Featured Research

from universities, journals, and other organizations

Depression does not expose someone to a greater risk of cancer

Date:
October 1, 2013
Source:
INSERM (Institut national de la santé et de la recherche médicale)
Summary:
The impact of depression on a person contracting cancer has long been suspected, without any study having definitely confirmed or rejected this theory. The links have now been investigated by monitoring 14,203 people between 1994 and 2009, including 1119 who developed cancer as diagnosed by a doctor.

The impact of depression on a person contracting cancer has long been suspected, without any study having definitely confirmed or rejected this theory. The links have now been investigated by Cédric Lemogne, a member of the team headed by Marie Zins (INSERM's Mixed Research Unit 1018 "Epidemiology and Population Health Research Centre," AP-HP, University of Versailles Saint-Quentin), who monitored 14,203 people between 1994 and 2009, including 1119 who developed cancer as diagnosed by a doctor. All of the absences from work for depression, certified by doctors, were recorded as well as many questionnaires measuring depressive moods. The results, which will be published in The American Journal of Epidemiology, do not indicate any significant association between a person experiencing the symptoms of depression during their lifetime and their subsequently contracting cancer.

The continuing increase in incidents of cancer in France is a subject that concerns healthcare professionals, patients and their families. Although research has not yet solved all of the enigmas of the way in which cancer works, some have occasionally attributed the advent of cancer to a painful personal history. "Received ideas often become ingrained," explains Cédric Lemogne, a psychiatrist at the Georges Pompidou European Hospital (AP-HP) who works in Professor Consoli's unit (Université Paris Descartes). He is the principal author of a new study of the links between these two conditions.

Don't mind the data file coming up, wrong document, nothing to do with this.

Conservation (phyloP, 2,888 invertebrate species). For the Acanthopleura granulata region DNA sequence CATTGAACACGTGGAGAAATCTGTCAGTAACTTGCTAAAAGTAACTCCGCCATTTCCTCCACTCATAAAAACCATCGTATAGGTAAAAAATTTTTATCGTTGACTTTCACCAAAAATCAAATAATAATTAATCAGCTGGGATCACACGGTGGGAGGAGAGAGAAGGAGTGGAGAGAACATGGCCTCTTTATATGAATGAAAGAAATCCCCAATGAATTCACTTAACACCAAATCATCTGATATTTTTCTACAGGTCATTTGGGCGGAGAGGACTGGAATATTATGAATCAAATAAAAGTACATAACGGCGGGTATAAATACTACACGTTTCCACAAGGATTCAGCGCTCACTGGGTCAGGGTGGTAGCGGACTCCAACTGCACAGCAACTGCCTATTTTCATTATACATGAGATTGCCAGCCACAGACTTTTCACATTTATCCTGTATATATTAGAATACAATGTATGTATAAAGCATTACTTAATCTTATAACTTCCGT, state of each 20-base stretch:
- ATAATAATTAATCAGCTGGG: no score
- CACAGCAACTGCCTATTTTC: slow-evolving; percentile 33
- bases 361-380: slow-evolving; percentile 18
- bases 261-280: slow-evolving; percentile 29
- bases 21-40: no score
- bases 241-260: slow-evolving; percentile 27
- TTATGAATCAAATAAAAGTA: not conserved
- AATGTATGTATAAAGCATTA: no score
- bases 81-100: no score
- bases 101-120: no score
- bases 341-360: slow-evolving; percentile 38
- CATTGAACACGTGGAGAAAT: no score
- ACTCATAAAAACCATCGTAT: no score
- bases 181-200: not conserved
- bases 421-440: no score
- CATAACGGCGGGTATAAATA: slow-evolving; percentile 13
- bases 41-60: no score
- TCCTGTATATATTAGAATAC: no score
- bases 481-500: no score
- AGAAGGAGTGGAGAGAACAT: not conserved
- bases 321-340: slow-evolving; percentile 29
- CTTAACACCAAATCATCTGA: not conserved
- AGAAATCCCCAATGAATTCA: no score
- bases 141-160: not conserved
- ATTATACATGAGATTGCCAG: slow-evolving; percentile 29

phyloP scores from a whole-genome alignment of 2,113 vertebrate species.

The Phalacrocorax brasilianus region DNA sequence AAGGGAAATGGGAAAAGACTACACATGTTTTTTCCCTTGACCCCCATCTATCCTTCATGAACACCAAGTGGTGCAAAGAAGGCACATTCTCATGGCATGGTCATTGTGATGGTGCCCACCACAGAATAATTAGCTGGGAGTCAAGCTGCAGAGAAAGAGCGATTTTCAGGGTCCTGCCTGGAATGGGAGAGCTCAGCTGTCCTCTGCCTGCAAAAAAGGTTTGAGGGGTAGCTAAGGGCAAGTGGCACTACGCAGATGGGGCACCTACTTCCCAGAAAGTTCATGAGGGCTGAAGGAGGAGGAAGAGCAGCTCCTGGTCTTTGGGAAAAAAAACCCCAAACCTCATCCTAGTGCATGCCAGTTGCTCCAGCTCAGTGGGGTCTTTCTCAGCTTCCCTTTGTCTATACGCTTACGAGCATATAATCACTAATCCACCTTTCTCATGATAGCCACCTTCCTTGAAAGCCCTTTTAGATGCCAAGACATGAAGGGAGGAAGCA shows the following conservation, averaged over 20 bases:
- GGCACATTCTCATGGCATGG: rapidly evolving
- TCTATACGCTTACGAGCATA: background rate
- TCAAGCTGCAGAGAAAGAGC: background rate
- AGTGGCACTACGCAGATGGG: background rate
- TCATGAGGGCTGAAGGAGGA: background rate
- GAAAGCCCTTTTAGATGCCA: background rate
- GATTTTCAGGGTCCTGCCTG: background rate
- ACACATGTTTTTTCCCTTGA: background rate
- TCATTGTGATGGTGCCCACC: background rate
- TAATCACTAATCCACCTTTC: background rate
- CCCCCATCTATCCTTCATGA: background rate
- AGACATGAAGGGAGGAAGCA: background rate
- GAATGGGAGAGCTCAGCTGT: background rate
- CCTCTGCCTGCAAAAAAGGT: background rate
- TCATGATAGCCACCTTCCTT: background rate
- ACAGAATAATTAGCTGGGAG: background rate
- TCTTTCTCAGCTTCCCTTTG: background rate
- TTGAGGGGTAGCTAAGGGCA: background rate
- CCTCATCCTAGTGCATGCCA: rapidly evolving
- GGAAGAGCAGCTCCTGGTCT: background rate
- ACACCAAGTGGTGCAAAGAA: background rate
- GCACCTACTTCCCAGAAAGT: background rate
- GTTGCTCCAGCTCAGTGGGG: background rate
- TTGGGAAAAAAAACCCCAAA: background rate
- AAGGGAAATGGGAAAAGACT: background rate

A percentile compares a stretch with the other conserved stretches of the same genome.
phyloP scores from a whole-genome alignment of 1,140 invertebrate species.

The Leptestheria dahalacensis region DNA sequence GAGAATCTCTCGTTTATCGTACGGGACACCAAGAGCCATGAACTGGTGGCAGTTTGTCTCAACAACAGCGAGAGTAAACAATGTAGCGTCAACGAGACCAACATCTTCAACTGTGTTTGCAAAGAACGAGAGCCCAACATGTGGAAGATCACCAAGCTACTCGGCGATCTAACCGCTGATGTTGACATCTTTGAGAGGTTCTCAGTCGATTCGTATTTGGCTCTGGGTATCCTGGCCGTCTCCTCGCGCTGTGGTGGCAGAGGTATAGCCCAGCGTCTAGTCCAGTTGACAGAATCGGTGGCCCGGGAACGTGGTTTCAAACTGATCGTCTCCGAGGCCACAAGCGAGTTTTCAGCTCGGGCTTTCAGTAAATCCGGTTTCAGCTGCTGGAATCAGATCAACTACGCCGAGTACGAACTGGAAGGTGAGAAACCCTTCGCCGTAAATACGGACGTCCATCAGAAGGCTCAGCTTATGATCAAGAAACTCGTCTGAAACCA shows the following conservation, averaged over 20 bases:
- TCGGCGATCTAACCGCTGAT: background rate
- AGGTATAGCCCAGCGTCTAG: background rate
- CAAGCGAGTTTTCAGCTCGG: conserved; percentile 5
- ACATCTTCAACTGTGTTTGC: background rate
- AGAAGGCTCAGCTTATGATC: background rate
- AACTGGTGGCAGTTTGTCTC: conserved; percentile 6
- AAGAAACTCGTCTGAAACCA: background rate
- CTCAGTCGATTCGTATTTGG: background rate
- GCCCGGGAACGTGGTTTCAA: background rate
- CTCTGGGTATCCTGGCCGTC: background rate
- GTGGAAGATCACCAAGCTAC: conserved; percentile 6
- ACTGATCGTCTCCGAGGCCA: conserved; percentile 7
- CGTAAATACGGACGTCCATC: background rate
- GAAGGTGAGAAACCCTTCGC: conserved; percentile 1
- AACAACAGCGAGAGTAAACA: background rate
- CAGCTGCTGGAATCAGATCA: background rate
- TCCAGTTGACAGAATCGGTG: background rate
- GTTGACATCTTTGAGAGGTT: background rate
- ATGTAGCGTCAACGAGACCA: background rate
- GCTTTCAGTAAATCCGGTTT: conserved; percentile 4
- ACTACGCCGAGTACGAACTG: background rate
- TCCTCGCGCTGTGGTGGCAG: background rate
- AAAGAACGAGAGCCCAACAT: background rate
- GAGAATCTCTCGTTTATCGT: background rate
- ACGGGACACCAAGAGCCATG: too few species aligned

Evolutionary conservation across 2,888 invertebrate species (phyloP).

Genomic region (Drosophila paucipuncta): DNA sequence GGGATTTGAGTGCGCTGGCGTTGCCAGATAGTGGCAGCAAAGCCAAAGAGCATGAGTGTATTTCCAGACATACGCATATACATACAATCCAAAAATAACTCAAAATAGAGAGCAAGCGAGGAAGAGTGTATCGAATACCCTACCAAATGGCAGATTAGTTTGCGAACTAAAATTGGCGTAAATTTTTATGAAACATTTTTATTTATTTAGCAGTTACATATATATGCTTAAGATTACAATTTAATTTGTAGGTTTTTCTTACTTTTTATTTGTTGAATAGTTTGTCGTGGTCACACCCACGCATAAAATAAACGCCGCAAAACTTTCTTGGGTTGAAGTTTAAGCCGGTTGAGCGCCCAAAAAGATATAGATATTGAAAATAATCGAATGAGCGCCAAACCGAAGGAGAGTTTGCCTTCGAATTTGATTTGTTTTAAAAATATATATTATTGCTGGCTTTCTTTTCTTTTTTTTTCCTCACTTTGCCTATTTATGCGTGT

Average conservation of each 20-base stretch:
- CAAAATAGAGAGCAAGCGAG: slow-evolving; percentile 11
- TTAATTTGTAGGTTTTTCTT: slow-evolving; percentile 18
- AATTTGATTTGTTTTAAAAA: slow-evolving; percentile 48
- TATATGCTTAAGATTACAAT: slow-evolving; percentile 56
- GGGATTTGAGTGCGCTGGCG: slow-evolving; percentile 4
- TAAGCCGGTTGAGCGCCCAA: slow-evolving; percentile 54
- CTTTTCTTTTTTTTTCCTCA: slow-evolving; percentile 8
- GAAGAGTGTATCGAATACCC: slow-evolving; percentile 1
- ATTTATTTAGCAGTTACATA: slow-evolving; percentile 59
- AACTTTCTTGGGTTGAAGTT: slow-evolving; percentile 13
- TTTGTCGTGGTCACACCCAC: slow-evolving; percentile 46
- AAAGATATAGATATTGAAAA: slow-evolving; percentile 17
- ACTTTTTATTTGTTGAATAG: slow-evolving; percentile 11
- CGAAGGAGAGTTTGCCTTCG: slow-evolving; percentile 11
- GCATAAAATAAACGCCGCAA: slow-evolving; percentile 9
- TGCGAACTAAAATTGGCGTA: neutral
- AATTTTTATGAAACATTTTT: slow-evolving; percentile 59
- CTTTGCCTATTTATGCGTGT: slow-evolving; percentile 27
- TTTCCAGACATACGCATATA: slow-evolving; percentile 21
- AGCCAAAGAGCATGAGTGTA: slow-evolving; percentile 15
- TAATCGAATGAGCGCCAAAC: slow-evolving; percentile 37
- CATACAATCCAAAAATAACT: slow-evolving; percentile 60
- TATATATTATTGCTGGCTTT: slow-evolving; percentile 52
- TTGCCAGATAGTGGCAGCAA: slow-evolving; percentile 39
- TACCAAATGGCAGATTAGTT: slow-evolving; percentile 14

The INSERM researchers explored the links by conducting the most robust epidemiological study. From this point of view, it was important to have data available, from quite a large cohort, that was validated for both the advent of cancer (validated cases of cancer, specific dates of the diagnosis, data for the incidence or otherwise of mortality) and with respect to depression-causing events.

The set of medical data from the 14,203 people who participated since 1989 in the GAZEL cohort of former employees of EDF-GDF[the gas and electricity companies] was collected between 1994 and 2009. The advent of depression-causing events was measured from the participants' responses to a specific questionnaire provided every three years over a period of fifteen years and through diagnoses of depression by doctors when the employee was absent from work between 1989 and 1993.

On the basis of all these factors no significant association was found between the advent of depression and the subsequent advent of the five types of cancer monitored in this study (prostate, breast, colon, cancer associated with smoking, and cancer of the lymph glands or hæmatopoietic cancers (leukemias)). Consequently, being depressed does not expose a person to greater risk of cancer.

On the other hand, the fact of being diagnosed with cancer can cause symptoms of depression. Quite apart from the results of this study, researchers emphasize that patients need reassurance.


Story Source:

The above story is based on materials provided by INSERM (Institut national de la santé et de la recherche médicale). Note: Materials may be edited for content and length.


Journal Reference: